Nutritious and Tasty Lentil Sweet Potato Patties for Babies and Toddlers
Some of my mommy friends have been egging me to write another post about baby food so I thought I would share my son’s absolute favorite food (as of now). Not only are they tasty but they are also very nutritious! I call them, “lentil patties”.
I came up with the idea when I was trying to incorporate more iron rich foods in my son’s diet. As a frame of reference, the recommended dietary allowance for iron for infants ages 7-12 months is 11 mg of iron per day. That is more than a grown man! My son was only 7 months old at the time so he wasn’t chowing down on sirloin steaks. In fact, it was difficult for him to bite off more than a sliver of meat, let alone enough to meet his iron needs. Since we were doing baby-led weaning, he needed his food to be large enough to hold but soft enough to eat without many teeth. I eventually tried liver pate (which was a hit and I will discuss in another blog!) but I had to spoon feed it. I also did not want him eating it daily due to the high vitamin A content.
So… I finally stumbled on lentil patties after my husband suggested we have homemade lentil soup on a chilly fall day. While lentils contain non-heme iron which is not as bioavailable as heme iron found only in animal foods, lentils have three times more iron per 100-calorie serving than steak.1 Plus, I know that I can increase the absorption of non-heme iron by serving a vitamin C rich fruit, vegetable, or breastmilk with lentils. According to a study on the bioavailability of iron, adding a vitamin C source to a meal increases non-heme iron absorption up to six-fold which makes the absorption of non-heme iron as good or better than that of heme iron.2
To be honest, these lentil patties do take some time upfront to make but once they are prepared, you can freeze them in bulk, defrost in the microwave, and serve in one minute tops! Since I have made a batch three different times, I have been able to perfect my recipe to maximize nutrition and minimize mess. The first time I made them, I felt that I needed to add breadcrumbs to keep them bound. I did not feel very good about adding breadcrumbs because the only ones we have in our house (panko) are actually not very nutritious. I also felt that the more breadcrumbs there were in the patties, the fewer nutrient dense lentils and veggies. Every bite counts! I was able to figure out if I just kept them on the stove longer, continually stirring, I could evaporate most of the liquid, allowing the patties to stay together without breadcrumbs as a binder.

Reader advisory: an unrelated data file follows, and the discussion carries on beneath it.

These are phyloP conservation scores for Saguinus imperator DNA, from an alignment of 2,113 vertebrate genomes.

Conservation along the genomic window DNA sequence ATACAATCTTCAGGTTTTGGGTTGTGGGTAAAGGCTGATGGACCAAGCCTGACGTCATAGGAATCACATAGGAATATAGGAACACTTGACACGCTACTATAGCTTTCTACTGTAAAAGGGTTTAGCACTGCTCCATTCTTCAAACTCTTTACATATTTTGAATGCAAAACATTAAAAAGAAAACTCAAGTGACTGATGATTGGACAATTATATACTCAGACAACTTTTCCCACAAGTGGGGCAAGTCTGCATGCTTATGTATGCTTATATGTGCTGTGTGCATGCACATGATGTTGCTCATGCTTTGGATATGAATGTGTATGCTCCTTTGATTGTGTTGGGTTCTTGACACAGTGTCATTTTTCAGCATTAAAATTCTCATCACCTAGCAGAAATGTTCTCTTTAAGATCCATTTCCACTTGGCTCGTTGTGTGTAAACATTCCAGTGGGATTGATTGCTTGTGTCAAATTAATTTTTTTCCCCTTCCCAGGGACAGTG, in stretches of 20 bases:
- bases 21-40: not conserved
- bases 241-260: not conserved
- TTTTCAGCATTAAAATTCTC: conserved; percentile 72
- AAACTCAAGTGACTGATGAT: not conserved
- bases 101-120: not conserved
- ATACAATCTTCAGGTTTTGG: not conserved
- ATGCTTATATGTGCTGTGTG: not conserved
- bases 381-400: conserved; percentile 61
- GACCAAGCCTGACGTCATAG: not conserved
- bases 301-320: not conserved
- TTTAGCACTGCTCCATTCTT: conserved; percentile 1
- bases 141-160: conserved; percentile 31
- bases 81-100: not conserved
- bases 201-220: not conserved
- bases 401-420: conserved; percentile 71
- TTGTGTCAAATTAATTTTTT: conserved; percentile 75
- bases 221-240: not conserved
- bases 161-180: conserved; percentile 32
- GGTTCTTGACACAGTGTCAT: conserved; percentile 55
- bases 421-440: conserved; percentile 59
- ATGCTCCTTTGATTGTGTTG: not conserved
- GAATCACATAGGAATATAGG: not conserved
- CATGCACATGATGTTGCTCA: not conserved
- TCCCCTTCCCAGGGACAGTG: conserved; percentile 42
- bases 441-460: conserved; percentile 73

The recipe below is about half of the recipe I usually make so if you child loves these (which they probably will) you can definitely double the recipe and make and freeze a whole bunch of lentil patties.
2 T olive oil
¼ c finely diced carrots
¼ c finely diced celery
¼ c finely diced onion
1 T finely minced garlic
1 cup dry whole lentils, rinsed
3 cups of low-sodium broth (or water), plus more if necessary (Note: I use broth because we usually make a big pot of the lentils and use some for patties and some for soup. If you are making this for your baby only, you could use water instead of broth to decrease the amount of sodium in the recipe).
1/2 c shredded sweet potato
1 T ground flax seed, soaked in 3 T water (Note: This is considered a “flaxseed egg”. My son is allergic to eggs so I use this instead. If you decide to use an egg, I would beat the egg in a separate bowl and add it to the mixture only once it is fully cooled down to room temperature. You can also use an egg and a sprinkle of dry ground flaxseed to boost the nutritional value of these patties!)
2 T butter
In a large pot, heat up the oil and add the garlic, onions, carrots, and celery. Sauté on medium for about 3 minutes, stirring occasionally.
Add the broth and lentils. Let the mixture simmer, stirring occasionally, for about 20 minutes. Add more broth or water if it evaporates.
While the lentils are cooking, wash and peal a sweet potato. Shred about half of the potato using a cheese grater.
In a small dish, mix 3 T water with 1 T ground flaxseed.
After the lentils have been cooking for 20 minutes, taste them to see if they are done. They should be soft and easy to mash with a fork or between two fingers. Once the lentils are fully cooked, add the shredded sweet potato. Add an additional ½ cup of water to help the sweet potato cook. Continue to stir the mixture to prevent it from sticking to the bottom of the pot.
Once the sweet potato is cooked, continue to stir the mixture on low heat until most of the moisture has been absorbed and it becomes a thick and stiff mixture. Remove from the heat and add the ground flaxseed water emulsion.
Allow the mixture to cool down to room temperature. Once cooled, portion out heaping tablespoon-sized patties by rolling them into a ball and then flattening them between the palms of your hands. They should be about 1 ½ inches in diameter. Layout formed patties on a plate or tray.
Melt 1 T butter on a skillet at medium heat. Add a few patties to the pan (similar to making pancakes). Cook 1-2 minutes per side. Place cooked patties on a paper towel to cool. Add more butter if necessary and cook remaining patties.
Serve patties fresh or save for later!
If freezing patties, it is best to freeze them on a plate covered in plastic wrap. Once the patties are frozen, transfer them to a freezer bag.
To reheat, microwave 1-2 patties for 20 seconds, flip, 20 seconds. Allow to cool before serving!
Check out this infographic from Lentils.org!
Hallberg L. Bioavailability of dietary iron in man. Ann Rev Nutr 1981;1:123-147.